CityLAB Berlin would be nothing without its employees, who draw on a wide range of expertise to advance digitalization in Berlin. Our series The minds behind CityLAB Berlin introduces you to different CityLAB team members every month.
Inside Victoria Boeck’s mind
1. Who are you and what is your role at CityLAB Berlin?
I’m Victoria Boeck, but you can just call me Tori. For several years I led the ODIS project at the Technologiestiftung Berlin (the CityLAB’s parent organization), which is focused on promoting the publishing and usage of open government data in Berlin. Recently I switched roles and am now a project manager for government innovation and data at the lab.
2. What is your background?
I studied Public Policy at the Hertie School in Berlin. During my studies, I completed an internship with re:publica, a leading tech and society conference in Berlin. After that, I worked as a student researcher and later as a full researcher on a project that used open data to identify signs of corruption in public procurement processes. These various experiences gave me the opportunity build up my expertise in digital topics – especially in open data – as well as to meet many fascinating people in the field. Eventually this led me to the Technologiestiftung in 2018, and I’ve been working there ever since!
3. What do you like most about your work at CityLAB Berlin?
I love that I get to work on topics and projects that have a direct connection to the city of Berlin and its residents. I’m a proud Berliner-by-choice – I moved to Berlin in 2014 and don’t imagine I’ll ever leave – so the fact that I get to help shape this city through my work is extremely exciting and gratifying.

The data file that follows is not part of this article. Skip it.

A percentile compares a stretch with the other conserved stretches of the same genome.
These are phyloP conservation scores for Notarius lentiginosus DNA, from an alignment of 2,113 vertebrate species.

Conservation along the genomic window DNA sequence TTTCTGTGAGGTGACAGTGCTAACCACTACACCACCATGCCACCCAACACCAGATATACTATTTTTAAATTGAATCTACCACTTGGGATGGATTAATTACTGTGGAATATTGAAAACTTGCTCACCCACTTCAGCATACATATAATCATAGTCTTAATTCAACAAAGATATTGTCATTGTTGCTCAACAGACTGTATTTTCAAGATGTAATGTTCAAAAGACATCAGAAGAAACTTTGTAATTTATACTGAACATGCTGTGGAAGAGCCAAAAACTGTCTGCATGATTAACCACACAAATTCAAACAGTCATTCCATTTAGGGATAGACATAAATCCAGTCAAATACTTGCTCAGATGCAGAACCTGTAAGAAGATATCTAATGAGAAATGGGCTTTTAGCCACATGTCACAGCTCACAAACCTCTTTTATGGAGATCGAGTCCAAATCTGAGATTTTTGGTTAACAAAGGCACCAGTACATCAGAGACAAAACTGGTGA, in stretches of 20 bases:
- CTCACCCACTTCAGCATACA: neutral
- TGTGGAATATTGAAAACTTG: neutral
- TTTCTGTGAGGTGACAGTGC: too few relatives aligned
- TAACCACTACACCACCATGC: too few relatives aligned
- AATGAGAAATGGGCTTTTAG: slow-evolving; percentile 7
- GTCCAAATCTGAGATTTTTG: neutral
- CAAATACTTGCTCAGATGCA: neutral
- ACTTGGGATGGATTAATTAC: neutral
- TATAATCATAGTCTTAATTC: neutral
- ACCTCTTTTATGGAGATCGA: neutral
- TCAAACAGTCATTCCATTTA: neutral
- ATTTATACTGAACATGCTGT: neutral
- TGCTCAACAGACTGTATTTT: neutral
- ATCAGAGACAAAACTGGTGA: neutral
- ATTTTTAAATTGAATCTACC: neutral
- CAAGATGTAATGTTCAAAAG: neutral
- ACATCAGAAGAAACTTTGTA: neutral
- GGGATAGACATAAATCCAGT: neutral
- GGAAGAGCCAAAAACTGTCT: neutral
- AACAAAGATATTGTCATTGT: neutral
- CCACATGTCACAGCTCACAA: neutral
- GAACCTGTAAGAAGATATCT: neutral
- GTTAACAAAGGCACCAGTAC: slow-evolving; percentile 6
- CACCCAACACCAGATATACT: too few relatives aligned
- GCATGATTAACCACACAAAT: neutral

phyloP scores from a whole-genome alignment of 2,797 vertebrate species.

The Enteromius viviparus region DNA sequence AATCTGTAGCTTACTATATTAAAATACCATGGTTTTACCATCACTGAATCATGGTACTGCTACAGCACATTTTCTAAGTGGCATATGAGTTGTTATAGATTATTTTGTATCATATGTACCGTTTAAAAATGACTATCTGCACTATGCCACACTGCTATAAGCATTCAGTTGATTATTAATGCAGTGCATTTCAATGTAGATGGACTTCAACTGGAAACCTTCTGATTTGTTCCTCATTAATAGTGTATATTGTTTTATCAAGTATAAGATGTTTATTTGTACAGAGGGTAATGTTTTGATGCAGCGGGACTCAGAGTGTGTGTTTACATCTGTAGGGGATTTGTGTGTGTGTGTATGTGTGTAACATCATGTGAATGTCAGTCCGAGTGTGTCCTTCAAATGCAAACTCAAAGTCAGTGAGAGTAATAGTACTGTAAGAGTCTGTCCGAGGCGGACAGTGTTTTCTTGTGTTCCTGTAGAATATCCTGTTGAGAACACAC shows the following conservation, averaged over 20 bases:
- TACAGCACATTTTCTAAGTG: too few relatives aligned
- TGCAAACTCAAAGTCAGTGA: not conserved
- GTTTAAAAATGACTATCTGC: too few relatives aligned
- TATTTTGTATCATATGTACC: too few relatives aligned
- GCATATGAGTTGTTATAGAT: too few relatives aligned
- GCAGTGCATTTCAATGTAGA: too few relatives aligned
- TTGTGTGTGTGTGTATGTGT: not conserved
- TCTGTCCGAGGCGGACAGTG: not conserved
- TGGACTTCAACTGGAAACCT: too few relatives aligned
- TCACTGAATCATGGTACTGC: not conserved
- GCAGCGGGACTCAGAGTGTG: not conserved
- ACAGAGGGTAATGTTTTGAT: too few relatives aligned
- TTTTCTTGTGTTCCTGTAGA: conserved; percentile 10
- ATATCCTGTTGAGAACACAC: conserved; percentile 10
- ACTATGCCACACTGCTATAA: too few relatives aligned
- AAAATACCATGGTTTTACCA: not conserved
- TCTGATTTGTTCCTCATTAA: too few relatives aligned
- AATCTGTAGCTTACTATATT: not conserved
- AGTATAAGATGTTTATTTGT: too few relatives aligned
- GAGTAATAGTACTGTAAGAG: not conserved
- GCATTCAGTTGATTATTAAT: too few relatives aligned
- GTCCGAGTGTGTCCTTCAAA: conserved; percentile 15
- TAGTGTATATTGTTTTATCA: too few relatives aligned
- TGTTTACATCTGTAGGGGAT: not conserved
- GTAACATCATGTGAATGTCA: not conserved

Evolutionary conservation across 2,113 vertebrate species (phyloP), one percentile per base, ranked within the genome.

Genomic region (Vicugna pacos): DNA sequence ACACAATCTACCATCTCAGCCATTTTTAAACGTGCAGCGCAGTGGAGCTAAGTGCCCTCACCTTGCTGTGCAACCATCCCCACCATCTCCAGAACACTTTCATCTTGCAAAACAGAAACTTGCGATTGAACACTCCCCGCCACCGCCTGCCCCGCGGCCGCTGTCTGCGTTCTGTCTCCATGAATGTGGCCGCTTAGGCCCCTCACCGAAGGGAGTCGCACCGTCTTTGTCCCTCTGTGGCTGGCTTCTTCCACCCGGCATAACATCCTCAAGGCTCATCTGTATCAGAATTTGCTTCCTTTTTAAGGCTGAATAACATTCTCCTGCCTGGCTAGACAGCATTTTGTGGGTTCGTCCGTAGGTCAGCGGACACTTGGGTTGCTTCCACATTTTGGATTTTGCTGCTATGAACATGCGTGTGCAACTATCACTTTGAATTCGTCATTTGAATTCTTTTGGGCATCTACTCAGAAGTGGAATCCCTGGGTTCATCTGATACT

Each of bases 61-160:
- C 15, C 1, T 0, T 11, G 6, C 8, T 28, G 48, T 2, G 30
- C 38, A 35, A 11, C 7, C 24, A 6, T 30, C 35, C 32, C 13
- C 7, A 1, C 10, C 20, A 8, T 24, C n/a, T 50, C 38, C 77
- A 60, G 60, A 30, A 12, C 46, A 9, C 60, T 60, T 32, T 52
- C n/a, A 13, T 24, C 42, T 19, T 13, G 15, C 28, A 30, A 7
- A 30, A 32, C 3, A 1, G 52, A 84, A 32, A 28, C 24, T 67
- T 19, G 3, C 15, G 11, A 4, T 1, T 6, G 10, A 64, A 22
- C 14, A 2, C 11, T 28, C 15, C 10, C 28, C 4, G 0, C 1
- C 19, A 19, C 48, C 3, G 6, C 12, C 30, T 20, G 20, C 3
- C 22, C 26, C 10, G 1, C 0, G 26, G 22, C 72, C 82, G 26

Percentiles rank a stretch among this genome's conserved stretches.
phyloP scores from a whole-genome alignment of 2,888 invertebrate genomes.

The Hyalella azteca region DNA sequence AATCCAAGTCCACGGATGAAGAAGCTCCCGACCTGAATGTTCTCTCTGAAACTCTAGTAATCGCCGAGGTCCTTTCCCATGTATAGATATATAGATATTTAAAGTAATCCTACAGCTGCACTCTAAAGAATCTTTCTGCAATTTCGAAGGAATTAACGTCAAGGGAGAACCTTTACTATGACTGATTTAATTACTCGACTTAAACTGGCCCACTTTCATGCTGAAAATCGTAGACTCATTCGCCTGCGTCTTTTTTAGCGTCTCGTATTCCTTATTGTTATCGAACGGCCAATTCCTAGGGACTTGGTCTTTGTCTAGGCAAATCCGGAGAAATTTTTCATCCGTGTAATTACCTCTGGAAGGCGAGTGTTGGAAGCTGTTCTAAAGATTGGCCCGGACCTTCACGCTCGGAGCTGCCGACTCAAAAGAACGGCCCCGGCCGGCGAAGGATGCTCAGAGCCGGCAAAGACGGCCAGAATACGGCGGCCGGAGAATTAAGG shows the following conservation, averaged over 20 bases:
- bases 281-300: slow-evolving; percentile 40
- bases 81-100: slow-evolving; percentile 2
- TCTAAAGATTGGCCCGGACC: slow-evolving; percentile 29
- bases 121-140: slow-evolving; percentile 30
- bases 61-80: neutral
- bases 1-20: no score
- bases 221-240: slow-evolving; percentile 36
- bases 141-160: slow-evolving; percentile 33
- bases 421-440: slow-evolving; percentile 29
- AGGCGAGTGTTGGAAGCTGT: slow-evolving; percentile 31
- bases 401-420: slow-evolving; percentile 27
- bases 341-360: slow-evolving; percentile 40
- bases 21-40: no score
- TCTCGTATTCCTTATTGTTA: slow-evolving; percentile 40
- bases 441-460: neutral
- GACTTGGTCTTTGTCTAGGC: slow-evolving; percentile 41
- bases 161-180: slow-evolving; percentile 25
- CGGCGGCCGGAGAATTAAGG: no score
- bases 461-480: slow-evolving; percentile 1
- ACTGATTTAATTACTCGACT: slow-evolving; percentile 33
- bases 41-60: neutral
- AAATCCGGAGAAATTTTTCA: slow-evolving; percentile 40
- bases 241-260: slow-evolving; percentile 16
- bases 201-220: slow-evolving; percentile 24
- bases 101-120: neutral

4. What picture best describes your work?
A big component of my job is understanding Berlin’s digital landscape and trying to make sense of how the various players and entities fit together. For example, on the topic of open data, I might ask myself: Does this dataset exist already somewhere in the city government? If it does, what entity is responsible for gathering that data or putting the dataset together? Is that entity the same one that has the authority to actually publish the data, or is there another entity somewhere that holds that power?
Or, when we are interested in doing an innovation project on a concrete topic, I start asking: What are all the government bodies – agencies, departments, etc. – that might have an interest in this topic? Who do we need to actively involve in project discussions? Who maybe just needs to receive a courtesy update now and then? Do we need to be strategic about who we approach about this topic and in what order we approach stakeholders? It sounds a bit convoluted, but depending on the sensitivity of a subject and the players involved, it can be very important to think carefully about how you start!
5. What are you currently reading?
I am sadly terrible about reading books regularly, but I at least do try to read a lot of articles daily about various tech and digital topics. For example, I am subscribed to the D64-Ticker, which offers a compact overview of the day’s top tech and digital policy stories, particularly those that are relevant for the German sphere. I also try to read the Hackernewsletter each week, which is a great summary of the top posts of the week from the tech site Hacker News. Not everything from that newsletter is relevant for me (some of it is just a bit too nerdy for me), but it’s always an interesting mix of current events, the latest developments in programming languages, and absurd and creative web projects.